José pulled against the restraints as Armando tried to slip the Ziploc bag over Carmen’s head. She shrieked and thrashed.
Think, Jose urged himself. Your boat. We’re on your boat. Think. And he remembered. The loose floorboard that Carmen had cut her foot on. The one that she’d urged him to fix. Contracting his abdomen, Jose rolled backwards onto his shoulder and inched toward the rear of the ship. Up front, Carmen continued to squirm and Armando tried to calm her. When she wouldn’t lay still, he struck her twice with closed fists.
Jose continued to crawl and finally, he found it, the jagged edge of hard plastic. He began to rub his his wrist restraints against it.
Armando pulled the bag over Carmen’s head and José could see blood in her hair.
“You see,” said Armando. “This way you’ll have a little air on your way down.”
Jose felt a sharp pain in his wrist followed by a sudden wetness but continued to saw.
Armando fastened the zip tie around the base of the bag. With a grunt, he lifted Carmen and tossed her overboard. He leaned over the rail and watched as she began to descend.
Three more strokes and the binds came free. José fumbled for something, anything, his hands wrapping around the base of the anchor.
“Your turn Senior Mundo,” said Armando.
As he turned, José swung, bringing the anchor crashing down, splitting Armando’s skull and dropping him to the floorboard. He twitched twice and lay still.
With the anchor clutched in both hands, José leapt overboard.
The water was cold and it shocked him to life, the wounds on his hands searing, but he held tight to the anchor as it pulled him deeper and deeper into the black. He scanned left and right, looking for her, but the visibility was nothing and his eyes stung from the salt, but he forced them open. After thirty seconds, he released the anchor and began to blindly grope, feeling for something, for anything, swinging his arms, his lungs pinching to the point of bursting, and then, he felt plastic. He grabbed hold and he felt hair and skin and with all his might he kicked for the surface.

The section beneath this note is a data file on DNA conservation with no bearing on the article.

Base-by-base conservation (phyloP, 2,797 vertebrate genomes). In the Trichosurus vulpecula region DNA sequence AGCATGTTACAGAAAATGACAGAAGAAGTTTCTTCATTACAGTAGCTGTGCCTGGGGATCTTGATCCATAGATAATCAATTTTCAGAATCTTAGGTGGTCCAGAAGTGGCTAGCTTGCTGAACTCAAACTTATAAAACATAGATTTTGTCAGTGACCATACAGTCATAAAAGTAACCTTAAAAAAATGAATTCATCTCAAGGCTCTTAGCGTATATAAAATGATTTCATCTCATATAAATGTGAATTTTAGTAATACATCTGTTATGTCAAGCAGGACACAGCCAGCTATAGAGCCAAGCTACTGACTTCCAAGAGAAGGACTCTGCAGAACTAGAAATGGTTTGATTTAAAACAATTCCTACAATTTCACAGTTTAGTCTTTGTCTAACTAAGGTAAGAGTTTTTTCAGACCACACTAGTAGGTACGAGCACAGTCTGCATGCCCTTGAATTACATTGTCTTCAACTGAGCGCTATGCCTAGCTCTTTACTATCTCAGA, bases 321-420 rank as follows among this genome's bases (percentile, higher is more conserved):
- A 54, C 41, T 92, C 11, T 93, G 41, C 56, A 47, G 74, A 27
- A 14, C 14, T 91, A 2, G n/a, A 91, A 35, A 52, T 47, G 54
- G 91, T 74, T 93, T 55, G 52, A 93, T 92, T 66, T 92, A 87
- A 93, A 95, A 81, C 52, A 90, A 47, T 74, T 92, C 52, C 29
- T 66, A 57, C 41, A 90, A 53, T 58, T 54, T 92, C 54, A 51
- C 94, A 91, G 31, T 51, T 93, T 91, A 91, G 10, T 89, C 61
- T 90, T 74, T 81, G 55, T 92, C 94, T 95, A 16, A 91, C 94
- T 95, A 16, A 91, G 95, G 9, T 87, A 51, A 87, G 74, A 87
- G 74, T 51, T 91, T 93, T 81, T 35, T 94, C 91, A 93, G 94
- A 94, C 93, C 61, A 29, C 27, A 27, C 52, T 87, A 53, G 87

They broke twenty yards from the boat and José bit through the plastic bag. Carmen coughed and sputtered and he held her tight.
“I have you,” he said. “I have you.”
That night they sunk their boat and swam to shore. It was a long way but they had both grown up swimming in those waters. When they arrived, their skin ran black and sticky from the oil. They stood on the beach and looked out at the cresting waves until José took Carmen’s hand.
“There’s work to be done,” he said.
They spent that night on the beach, huddled in the coastal underbrush, and in the morning, they hitchhiked to the far side of the island where they stayed two weeks with a fellow protestor. Carmen spent most days in bed and did not speak often but José watched the news obsessively. Guzman’s body had been recovered but the San Juan Star never released the recording. He came to terms that it had been destroyed. In the first few days there were reports about him and Carmen, claiming that they had left the island on a boat bound for Miami.
But still, the protests raged on, and on the fifteenth day, José borrowed a suit and took a taxi to the demonstration, ready to reclaim his podium.
— The End —
Andrew has been writing and publishing short stories for the past decade. His stories have appeared in Cholla Needles, Dreamers, and Brilliant Flash Fiction. He currently lives in Arizona, working as a criminologist, and taking care of the world’s most adorable white husky.